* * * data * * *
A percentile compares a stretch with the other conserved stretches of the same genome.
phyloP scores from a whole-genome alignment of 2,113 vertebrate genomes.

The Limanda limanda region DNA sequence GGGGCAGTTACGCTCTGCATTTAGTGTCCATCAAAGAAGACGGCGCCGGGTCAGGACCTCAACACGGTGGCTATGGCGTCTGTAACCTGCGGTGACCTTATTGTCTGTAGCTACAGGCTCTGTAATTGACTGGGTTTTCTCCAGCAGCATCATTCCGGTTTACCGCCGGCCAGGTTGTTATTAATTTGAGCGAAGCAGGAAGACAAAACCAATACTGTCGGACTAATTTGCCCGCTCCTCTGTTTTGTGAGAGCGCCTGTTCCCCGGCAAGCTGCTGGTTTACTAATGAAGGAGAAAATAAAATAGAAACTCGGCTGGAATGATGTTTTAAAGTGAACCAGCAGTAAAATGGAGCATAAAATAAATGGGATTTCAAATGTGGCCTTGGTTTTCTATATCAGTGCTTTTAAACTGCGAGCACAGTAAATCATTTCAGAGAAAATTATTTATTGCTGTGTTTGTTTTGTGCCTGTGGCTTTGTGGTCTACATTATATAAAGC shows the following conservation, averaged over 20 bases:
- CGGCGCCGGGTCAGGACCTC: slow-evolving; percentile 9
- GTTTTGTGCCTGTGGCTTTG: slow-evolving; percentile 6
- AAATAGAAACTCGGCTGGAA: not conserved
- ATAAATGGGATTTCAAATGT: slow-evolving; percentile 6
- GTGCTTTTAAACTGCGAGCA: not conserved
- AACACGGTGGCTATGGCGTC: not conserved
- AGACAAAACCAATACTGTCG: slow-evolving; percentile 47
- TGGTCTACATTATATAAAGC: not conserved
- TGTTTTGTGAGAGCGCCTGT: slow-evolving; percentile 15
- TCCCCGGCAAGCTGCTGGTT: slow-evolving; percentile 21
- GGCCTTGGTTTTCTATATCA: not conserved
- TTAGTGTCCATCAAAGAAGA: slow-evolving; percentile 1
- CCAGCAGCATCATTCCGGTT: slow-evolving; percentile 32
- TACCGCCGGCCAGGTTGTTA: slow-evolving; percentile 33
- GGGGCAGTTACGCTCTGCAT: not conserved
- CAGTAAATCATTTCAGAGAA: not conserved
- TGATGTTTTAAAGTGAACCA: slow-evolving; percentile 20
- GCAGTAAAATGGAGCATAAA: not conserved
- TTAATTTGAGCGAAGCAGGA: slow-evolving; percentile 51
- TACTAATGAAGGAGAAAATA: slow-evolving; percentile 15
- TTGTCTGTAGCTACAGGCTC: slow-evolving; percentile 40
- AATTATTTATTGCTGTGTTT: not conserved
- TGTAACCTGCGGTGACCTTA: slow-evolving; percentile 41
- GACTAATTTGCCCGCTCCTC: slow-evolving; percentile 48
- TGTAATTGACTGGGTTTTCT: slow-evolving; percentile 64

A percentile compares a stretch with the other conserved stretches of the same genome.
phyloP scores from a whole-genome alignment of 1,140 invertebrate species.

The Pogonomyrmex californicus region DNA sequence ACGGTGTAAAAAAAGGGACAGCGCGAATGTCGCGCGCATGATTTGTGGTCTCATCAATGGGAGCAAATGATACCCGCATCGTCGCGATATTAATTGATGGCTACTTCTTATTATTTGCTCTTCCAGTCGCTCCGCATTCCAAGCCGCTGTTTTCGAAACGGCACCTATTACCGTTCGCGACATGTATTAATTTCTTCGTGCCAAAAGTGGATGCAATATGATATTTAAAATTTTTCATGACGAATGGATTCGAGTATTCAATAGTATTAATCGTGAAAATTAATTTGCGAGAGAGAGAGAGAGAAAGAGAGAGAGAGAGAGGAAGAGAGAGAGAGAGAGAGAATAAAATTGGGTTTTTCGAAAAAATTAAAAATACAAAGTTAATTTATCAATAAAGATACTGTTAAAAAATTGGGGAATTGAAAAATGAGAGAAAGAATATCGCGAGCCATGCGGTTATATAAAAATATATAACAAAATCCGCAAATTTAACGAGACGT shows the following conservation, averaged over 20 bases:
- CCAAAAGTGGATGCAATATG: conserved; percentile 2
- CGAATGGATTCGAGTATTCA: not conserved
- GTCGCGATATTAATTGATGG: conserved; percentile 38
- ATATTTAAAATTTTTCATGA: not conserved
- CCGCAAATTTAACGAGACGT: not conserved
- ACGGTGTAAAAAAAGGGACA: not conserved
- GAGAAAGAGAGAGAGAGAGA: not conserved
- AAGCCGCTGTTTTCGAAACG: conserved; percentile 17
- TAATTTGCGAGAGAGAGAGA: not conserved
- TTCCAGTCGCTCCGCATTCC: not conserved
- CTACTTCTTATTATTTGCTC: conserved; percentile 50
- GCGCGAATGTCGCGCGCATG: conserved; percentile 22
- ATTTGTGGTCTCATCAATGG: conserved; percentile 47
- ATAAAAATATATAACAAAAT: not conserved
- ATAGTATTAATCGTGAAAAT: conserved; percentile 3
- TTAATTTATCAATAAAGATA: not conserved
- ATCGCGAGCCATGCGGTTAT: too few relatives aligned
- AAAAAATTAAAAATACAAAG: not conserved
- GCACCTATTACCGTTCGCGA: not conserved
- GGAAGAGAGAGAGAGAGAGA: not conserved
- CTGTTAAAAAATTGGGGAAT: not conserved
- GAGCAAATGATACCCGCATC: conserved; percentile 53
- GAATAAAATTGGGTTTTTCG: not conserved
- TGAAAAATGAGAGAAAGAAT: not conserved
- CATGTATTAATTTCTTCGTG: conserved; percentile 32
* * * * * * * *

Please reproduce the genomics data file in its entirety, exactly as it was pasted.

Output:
A percentile compares a stretch with the other conserved stretches of the same genome.
phyloP scores from a whole-genome alignment of 2,113 vertebrate genomes.

The Limanda limanda region DNA sequence GGGGCAGTTACGCTCTGCATTTAGTGTCCATCAAAGAAGACGGCGCCGGGTCAGGACCTCAACACGGTGGCTATGGCGTCTGTAACCTGCGGTGACCTTATTGTCTGTAGCTACAGGCTCTGTAATTGACTGGGTTTTCTCCAGCAGCATCATTCCGGTTTACCGCCGGCCAGGTTGTTATTAATTTGAGCGAAGCAGGAAGACAAAACCAATACTGTCGGACTAATTTGCCCGCTCCTCTGTTTTGTGAGAGCGCCTGTTCCCCGGCAAGCTGCTGGTTTACTAATGAAGGAGAAAATAAAATAGAAACTCGGCTGGAATGATGTTTTAAAGTGAACCAGCAGTAAAATGGAGCATAAAATAAATGGGATTTCAAATGTGGCCTTGGTTTTCTATATCAGTGCTTTTAAACTGCGAGCACAGTAAATCATTTCAGAGAAAATTATTTATTGCTGTGTTTGTTTTGTGCCTGTGGCTTTGTGGTCTACATTATATAAAGC shows the following conservation, averaged over 20 bases:
- CGGCGCCGGGTCAGGACCTC: slow-evolving; percentile 9
- GTTTTGTGCCTGTGGCTTTG: slow-evolving; percentile 6
- AAATAGAAACTCGGCTGGAA: not conserved
- ATAAATGGGATTTCAAATGT: slow-evolving; percentile 6
- GTGCTTTTAAACTGCGAGCA: not conserved
- AACACGGTGGCTATGGCGTC: not conserved
- AGACAAAACCAATACTGTCG: slow-evolving; percentile 47
- TGGTCTACATTATATAAAGC: not conserved
- TGTTTTGTGAGAGCGCCTGT: slow-evolving; percentile 15
- TCCCCGGCAAGCTGCTGGTT: slow-evolving; percentile 21
- GGCCTTGGTTTTCTATATCA: not conserved
- TTAGTGTCCATCAAAGAAGA: slow-evolving; percentile 1
- CCAGCAGCATCATTCCGGTT: slow-evolving; percentile 32
- TACCGCCGGCCAGGTTGTTA: slow-evolving; percentile 33
- GGGGCAGTTACGCTCTGCAT: not conserved
- CAGTAAATCATTTCAGAGAA: not conserved
- TGATGTTTTAAAGTGAACCA: slow-evolving; percentile 20
- GCAGTAAAATGGAGCATAAA: not conserved
- TTAATTTGAGCGAAGCAGGA: slow-evolving; percentile 51
- TACTAATGAAGGAGAAAATA: slow-evolving; percentile 15
- TTGTCTGTAGCTACAGGCTC: slow-evolving; percentile 40
- AATTATTTATTGCTGTGTTT: not conserved
- TGTAACCTGCGGTGACCTTA: slow-evolving; percentile 41
- GACTAATTTGCCCGCTCCTC: slow-evolving; percentile 48
- TGTAATTGACTGGGTTTTCT: slow-evolving; percentile 64

A percentile compares a stretch with the other conserved stretches of the same genome.
phyloP scores from a whole-genome alignment of 1,140 invertebrate species.

The Pogonomyrmex californicus region DNA sequence ACGGTGTAAAAAAAGGGACAGCGCGAATGTCGCGCGCATGATTTGTGGTCTCATCAATGGGAGCAAATGATACCCGCATCGTCGCGATATTAATTGATGGCTACTTCTTATTATTTGCTCTTCCAGTCGCTCCGCATTCCAAGCCGCTGTTTTCGAAACGGCACCTATTACCGTTCGCGACATGTATTAATTTCTTCGTGCCAAAAGTGGATGCAATATGATATTTAAAATTTTTCATGACGAATGGATTCGAGTATTCAATAGTATTAATCGTGAAAATTAATTTGCGAGAGAGAGAGAGAGAAAGAGAGAGAGAGAGAGGAAGAGAGAGAGAGAGAGAGAATAAAATTGGGTTTTTCGAAAAAATTAAAAATACAAAGTTAATTTATCAATAAAGATACTGTTAAAAAATTGGGGAATTGAAAAATGAGAGAAAGAATATCGCGAGCCATGCGGTTATATAAAAATATATAACAAAATCCGCAAATTTAACGAGACGT shows the following conservation, averaged over 20 bases:
- CCAAAAGTGGATGCAATATG: conserved; percentile 2
- CGAATGGATTCGAGTATTCA: not conserved
- GTCGCGATATTAATTGATGG: conserved; percentile 38
- ATATTTAAAATTTTTCATGA: not conserved
- CCGCAAATTTAACGAGACGT: not conserved
- ACGGTGTAAAAAAAGGGACA: not conserved
- GAGAAAGAGAGAGAGAGAGA: not conserved
- AAGCCGCTGTTTTCGAAACG: conserved; percentile 17
- TAATTTGCGAGAGAGAGAGA: not conserved
- TTCCAGTCGCTCCGCATTCC: not conserved
- CTACTTCTTATTATTTGCTC: conserved; percentile 50
- GCGCGAATGTCGCGCGCATG: conserved; percentile 22
- ATTTGTGGTCTCATCAATGG: conserved; percentile 47
- ATAAAAATATATAACAAAAT: not conserved
- ATAGTATTAATCGTGAAAAT: conserved; percentile 3
- TTAATTTATCAATAAAGATA: not conserved
- ATCGCGAGCCATGCGGTTAT: too few relatives aligned
- AAAAAATTAAAAATACAAAG: not conserved
- GCACCTATTACCGTTCGCGA: not conserved
- GGAAGAGAGAGAGAGAGAGA: not conserved
- CTGTTAAAAAATTGGGGAAT: not conserved
- GAGCAAATGATACCCGCATC: conserved; percentile 53
- GAATAAAATTGGGTTTTTCG: not conserved
- TGAAAAATGAGAGAAAGAAT: not conserved
- CATGTATTAATTTCTTCGTG: conserved; percentile 32